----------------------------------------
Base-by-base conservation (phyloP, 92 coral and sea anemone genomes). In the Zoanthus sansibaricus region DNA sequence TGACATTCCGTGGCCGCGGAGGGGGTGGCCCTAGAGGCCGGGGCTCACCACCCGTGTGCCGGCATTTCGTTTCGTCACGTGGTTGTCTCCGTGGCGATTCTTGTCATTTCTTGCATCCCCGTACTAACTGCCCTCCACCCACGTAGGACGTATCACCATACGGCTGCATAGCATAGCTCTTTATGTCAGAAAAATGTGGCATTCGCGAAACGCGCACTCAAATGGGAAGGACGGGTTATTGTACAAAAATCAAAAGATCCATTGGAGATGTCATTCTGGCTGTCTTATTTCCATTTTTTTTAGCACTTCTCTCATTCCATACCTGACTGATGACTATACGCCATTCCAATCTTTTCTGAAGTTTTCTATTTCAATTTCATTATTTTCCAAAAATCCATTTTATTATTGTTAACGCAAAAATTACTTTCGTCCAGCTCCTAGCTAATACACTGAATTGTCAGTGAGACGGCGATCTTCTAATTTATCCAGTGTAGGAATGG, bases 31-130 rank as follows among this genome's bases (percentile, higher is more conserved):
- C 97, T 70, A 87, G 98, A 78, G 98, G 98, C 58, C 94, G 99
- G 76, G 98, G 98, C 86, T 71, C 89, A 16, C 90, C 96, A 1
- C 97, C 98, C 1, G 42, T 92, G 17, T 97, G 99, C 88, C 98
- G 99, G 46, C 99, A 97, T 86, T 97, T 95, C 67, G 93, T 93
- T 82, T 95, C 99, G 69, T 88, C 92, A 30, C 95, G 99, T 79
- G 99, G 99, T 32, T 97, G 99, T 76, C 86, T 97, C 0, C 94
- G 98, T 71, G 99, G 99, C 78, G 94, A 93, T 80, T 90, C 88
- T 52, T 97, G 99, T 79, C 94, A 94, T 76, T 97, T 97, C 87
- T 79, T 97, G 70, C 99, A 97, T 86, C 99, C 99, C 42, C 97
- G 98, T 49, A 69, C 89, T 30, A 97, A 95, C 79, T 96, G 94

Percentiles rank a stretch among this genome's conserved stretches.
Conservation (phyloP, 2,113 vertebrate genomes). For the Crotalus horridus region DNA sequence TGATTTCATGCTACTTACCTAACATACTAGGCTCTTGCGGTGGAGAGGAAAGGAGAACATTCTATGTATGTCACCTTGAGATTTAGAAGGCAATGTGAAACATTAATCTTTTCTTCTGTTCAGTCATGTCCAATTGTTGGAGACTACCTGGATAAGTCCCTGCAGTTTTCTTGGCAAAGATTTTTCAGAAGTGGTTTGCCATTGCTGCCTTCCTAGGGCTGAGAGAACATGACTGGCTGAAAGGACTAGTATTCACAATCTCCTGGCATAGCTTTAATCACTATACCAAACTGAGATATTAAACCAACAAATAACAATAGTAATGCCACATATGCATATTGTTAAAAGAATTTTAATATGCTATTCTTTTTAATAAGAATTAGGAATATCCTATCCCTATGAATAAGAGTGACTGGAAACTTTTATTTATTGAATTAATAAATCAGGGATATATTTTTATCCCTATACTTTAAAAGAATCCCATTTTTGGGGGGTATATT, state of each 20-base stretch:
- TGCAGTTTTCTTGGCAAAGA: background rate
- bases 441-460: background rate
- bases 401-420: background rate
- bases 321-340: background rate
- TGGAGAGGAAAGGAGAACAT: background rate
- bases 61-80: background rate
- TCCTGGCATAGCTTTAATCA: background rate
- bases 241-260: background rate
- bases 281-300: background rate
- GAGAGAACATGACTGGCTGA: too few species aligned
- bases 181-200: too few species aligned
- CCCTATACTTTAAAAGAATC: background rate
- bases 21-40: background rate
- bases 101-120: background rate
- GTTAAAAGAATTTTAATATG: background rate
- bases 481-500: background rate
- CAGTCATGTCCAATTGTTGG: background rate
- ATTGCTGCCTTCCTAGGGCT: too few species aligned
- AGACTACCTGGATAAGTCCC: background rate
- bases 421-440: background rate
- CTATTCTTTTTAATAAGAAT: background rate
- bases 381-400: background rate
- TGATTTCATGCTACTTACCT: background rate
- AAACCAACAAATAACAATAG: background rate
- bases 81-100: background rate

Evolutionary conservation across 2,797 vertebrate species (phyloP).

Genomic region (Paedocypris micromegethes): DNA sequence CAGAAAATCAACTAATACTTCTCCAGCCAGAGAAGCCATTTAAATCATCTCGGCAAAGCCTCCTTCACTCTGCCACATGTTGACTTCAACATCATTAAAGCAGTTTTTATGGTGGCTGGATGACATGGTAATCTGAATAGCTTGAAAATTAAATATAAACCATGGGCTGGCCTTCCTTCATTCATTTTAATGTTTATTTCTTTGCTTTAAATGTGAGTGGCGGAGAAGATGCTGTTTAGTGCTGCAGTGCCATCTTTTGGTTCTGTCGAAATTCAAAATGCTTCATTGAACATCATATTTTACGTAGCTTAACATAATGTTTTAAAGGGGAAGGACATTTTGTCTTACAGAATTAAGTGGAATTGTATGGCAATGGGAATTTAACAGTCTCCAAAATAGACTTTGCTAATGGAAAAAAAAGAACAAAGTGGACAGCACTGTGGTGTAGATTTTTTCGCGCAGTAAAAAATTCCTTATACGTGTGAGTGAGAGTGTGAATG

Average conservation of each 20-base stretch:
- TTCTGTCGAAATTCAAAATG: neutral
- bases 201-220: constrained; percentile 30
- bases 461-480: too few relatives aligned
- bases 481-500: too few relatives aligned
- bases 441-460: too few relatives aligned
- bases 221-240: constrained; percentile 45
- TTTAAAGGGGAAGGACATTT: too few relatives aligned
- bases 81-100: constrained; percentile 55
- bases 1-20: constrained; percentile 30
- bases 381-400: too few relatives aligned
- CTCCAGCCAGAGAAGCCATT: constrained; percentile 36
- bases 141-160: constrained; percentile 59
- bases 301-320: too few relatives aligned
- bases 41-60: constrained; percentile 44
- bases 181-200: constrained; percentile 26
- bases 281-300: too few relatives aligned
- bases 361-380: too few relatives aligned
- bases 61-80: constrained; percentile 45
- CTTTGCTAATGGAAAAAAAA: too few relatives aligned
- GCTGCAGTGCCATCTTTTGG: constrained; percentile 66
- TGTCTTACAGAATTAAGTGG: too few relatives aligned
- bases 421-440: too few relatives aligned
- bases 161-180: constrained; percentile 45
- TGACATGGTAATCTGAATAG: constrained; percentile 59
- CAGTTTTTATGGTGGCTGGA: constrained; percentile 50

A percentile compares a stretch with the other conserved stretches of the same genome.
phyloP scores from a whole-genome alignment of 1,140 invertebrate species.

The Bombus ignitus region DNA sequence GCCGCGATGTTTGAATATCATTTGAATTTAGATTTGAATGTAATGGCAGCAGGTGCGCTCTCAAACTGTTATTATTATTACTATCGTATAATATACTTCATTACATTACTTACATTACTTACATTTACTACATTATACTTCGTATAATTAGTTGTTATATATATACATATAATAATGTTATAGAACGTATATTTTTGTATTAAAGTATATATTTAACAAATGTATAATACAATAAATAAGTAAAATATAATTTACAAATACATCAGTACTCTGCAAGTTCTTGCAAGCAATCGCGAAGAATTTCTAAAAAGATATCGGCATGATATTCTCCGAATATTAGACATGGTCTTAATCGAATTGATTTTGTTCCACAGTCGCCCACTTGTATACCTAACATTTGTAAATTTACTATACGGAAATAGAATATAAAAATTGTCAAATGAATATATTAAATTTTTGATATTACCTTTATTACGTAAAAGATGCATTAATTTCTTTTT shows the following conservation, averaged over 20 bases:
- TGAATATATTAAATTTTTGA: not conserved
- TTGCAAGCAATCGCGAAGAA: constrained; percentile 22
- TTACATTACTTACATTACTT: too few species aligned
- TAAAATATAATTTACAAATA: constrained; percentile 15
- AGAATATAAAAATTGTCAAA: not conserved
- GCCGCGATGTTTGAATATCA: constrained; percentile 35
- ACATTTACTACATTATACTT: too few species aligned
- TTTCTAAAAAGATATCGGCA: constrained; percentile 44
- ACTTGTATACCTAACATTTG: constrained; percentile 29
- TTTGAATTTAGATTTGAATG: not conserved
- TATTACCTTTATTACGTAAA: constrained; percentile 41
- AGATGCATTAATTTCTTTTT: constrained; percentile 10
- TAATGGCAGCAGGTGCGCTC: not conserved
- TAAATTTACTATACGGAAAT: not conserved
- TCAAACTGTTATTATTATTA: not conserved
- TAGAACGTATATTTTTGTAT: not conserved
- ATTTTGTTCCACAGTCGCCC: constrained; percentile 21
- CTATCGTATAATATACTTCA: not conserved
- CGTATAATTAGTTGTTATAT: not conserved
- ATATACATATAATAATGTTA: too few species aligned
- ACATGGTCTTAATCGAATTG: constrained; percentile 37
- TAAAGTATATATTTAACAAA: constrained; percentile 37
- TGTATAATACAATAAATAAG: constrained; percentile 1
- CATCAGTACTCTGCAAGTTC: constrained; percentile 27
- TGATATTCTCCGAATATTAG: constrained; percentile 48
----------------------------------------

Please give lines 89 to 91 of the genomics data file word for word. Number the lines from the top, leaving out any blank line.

- ATATACATATAATAATGTTA: too few species aligned
- ACATGGTCTTAATCGAATTG: constrained; percentile 37
- TAAAGTATATATTTAACAAA: constrained; percentile 37